Taymor's initial direction is as expected. She clearly captures the story as well as she can, but combined with elaborate costumes, moving set pieces and big projection screens, I could only wonder how this production could look so cheap with such a huge price tag. It felt lazy and forced. I think at this point, everything on stage, between the stylized set pieces and over-the-top costuming for the villains, was doing it just to make it a statement. Granted, the city set pieces, moving walls and projection screens were quite impressive as a part of design concept but just didn't fit with this show. However, the high-flying wire work was really fun to watch. As Spider-Man swooped down from the balcony and over the audience, I got goose bumps and was really impressed. The frustrating thing of course was the fact that you'd have to pay a bit more to be a part of the "Flying Circle" area to have the action fly over your head. Being the balcony was nice, but you would catch only about a third of what was happening. At one point I realized that I was not actually watching a musical. At that moment, I remembered reading somewhere Taymor, The Edge and Bono described it as a rock opera/circus show. Clearly, I could see what they were going for, but it seemed rather ambitious combining all those different elements. If several things didn't sync up too well, it creates a messy vision. Perhaps changing the show into a more Cirque De Soliel show would be a much better idea. With high-flying acrobats and huge sets, it seems like the better direction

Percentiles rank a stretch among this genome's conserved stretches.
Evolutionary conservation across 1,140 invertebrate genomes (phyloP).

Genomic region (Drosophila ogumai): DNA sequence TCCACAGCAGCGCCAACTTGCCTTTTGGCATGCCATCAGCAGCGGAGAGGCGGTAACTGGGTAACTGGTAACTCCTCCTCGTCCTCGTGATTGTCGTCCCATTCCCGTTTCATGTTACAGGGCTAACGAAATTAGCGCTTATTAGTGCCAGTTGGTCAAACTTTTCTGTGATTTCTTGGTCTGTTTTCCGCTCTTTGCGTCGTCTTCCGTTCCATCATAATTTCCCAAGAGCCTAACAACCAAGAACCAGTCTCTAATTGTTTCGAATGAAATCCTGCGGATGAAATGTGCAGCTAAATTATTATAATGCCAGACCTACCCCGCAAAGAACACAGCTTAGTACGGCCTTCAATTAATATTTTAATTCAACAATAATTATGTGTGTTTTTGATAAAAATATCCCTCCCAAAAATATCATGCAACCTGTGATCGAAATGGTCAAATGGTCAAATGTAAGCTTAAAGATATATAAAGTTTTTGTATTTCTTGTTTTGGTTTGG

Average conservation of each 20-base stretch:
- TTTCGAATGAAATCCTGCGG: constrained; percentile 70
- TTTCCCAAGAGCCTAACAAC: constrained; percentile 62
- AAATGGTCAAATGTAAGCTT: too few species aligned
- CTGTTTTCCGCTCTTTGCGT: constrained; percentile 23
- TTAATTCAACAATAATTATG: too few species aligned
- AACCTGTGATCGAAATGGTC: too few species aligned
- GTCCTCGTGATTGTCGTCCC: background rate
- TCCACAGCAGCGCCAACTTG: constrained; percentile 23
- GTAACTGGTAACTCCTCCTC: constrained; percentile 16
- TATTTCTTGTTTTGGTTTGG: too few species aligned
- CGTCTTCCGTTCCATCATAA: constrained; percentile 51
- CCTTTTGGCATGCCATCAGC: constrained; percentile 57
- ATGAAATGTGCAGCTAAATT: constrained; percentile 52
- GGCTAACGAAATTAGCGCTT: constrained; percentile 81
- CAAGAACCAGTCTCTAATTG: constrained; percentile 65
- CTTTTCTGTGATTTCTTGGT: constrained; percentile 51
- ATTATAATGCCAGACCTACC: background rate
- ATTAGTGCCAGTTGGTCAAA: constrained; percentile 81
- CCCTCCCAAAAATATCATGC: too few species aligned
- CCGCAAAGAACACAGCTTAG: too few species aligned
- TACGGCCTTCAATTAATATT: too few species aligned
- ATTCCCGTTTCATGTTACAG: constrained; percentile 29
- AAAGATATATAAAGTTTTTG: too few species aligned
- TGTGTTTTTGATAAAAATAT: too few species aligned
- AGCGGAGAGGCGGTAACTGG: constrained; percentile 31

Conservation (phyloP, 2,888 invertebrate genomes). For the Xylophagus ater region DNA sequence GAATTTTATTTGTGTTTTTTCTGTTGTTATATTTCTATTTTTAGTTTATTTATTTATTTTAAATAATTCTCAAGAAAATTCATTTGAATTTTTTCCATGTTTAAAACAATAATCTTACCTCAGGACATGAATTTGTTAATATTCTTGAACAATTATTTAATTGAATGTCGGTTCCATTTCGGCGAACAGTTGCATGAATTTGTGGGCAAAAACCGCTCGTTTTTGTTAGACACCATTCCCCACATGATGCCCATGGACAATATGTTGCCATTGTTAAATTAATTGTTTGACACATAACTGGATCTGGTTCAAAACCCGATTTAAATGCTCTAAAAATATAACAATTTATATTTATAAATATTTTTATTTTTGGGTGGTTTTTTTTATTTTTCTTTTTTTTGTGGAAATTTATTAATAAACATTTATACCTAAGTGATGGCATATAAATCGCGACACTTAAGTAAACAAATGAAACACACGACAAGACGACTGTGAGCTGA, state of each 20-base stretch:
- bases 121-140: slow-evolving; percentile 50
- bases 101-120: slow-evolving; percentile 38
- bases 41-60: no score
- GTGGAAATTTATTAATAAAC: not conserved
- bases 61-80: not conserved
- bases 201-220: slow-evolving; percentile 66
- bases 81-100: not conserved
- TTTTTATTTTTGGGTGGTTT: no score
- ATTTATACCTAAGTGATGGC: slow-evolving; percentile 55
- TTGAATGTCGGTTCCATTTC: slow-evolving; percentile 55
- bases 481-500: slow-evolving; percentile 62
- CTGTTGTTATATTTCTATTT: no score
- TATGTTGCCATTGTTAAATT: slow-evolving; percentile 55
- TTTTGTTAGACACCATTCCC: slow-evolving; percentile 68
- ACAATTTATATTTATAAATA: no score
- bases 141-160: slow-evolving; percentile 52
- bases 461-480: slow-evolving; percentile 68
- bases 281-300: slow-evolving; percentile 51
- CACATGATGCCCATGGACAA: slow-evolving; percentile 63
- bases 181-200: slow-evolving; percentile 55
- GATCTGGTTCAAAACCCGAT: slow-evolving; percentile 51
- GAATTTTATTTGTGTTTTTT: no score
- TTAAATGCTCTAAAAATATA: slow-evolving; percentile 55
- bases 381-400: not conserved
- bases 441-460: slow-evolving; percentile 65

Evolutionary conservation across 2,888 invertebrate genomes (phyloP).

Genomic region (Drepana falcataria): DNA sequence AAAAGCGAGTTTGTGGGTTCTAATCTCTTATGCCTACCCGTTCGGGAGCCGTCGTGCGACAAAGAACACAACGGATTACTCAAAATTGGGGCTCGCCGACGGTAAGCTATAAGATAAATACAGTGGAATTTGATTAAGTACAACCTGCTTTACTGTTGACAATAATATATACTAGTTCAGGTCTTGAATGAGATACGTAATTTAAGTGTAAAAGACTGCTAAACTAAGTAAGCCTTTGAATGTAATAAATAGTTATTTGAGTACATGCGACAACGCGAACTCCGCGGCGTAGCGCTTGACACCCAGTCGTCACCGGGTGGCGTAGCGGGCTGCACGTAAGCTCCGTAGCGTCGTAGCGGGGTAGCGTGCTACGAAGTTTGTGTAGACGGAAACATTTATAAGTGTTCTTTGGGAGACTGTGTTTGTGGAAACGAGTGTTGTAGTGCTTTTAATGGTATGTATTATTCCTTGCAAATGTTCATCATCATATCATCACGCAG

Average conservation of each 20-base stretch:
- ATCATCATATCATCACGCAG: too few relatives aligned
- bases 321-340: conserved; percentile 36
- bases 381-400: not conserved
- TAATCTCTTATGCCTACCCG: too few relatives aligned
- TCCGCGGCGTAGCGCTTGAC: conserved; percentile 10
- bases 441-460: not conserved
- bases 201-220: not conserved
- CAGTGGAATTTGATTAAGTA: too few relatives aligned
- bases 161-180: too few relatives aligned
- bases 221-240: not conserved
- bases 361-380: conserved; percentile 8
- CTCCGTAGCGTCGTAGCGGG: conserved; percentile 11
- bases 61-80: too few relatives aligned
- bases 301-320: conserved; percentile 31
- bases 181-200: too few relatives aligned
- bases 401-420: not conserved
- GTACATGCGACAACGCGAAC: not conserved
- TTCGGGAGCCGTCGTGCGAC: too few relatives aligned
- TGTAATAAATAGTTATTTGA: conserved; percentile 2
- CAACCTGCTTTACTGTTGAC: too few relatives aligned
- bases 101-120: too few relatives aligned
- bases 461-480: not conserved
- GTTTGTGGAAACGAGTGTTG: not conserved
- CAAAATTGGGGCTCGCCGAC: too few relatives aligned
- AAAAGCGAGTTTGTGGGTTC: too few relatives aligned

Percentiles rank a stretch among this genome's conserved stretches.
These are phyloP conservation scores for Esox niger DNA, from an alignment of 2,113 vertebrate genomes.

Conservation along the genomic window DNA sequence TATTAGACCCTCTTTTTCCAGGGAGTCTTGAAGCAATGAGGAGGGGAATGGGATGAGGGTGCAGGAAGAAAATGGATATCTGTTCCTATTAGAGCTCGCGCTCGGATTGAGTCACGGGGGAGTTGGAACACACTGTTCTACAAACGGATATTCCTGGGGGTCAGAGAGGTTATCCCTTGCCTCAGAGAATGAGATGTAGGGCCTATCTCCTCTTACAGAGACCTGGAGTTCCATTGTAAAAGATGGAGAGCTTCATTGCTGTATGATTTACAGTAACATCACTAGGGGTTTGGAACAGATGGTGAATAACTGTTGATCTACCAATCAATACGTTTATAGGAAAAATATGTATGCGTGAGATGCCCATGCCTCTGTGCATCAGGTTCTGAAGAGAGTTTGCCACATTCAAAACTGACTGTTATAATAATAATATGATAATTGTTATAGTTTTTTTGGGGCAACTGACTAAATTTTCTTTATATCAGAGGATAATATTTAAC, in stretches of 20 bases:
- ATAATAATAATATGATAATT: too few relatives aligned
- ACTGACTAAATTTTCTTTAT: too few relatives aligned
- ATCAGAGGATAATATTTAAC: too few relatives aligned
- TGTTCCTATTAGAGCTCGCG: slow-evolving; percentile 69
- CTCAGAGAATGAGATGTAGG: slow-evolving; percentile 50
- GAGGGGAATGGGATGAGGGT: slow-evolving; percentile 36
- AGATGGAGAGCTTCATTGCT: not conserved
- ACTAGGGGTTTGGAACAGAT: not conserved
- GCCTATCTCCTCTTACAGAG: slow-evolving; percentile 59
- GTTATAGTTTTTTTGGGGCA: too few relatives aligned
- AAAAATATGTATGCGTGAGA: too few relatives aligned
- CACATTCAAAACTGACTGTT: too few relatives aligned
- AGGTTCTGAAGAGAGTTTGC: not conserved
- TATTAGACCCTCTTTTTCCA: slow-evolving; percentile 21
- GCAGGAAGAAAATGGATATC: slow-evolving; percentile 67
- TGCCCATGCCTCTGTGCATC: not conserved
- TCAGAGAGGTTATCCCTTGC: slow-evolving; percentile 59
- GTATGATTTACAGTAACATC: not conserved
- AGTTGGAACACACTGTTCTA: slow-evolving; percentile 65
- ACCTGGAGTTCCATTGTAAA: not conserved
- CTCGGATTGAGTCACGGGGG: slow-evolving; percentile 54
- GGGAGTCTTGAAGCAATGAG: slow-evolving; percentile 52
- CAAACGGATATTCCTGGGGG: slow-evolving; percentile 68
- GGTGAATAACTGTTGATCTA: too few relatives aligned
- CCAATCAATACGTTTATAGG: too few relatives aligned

The performances of the actors were less than impressive. Reeve Carney, who pays the title hero, has the pipes, channeling a bit of Bono. However, he was clearly phoning it in. As his wire work was impressive, his actual performance was a bit dull. Jennifer Damiano, who just recently came off of Next To Normal, falls short as Mary Jane Watson. The chemistry between the two is no where to be seen, as both of them are clearly going through the motions. Patrick Page is probably the more active one of the three leads, as he plays the sprightly Norman Osborne well enough. When he transforms into the Green Goblin, he clearly enjoys hamming it up and has a particularly cheesy moment a la lounge singer when awaiting his final battle with Spider-Man. He has fun and makes his performance stand out. Everyone else in the cast is talented for sure and works their butts off to put on a show, but again, with the material, they can only go so far. Again, the actors pull of the aerial stunts well, but like the leads, everyone was going through the motions. Literally.
So there you have it. Spider-Man. I felt like I was a part of history in some ways. There is no denying that the show had some really interesting elements and some great aerial acrobatics. That was about it. When I went to the show in NY, the house was packed with families and tourists alike. The show will continue to sell but the question remains: Will it actually open? I didn't hate the show, but as you can see, I thought it was a complete mess, but I am glad I was a part of it. With giant sets, highflying moments and a sub par score and plot, Spider-Man stands out as a very unusual and confusing experience. The show will continue on and remain as a slice of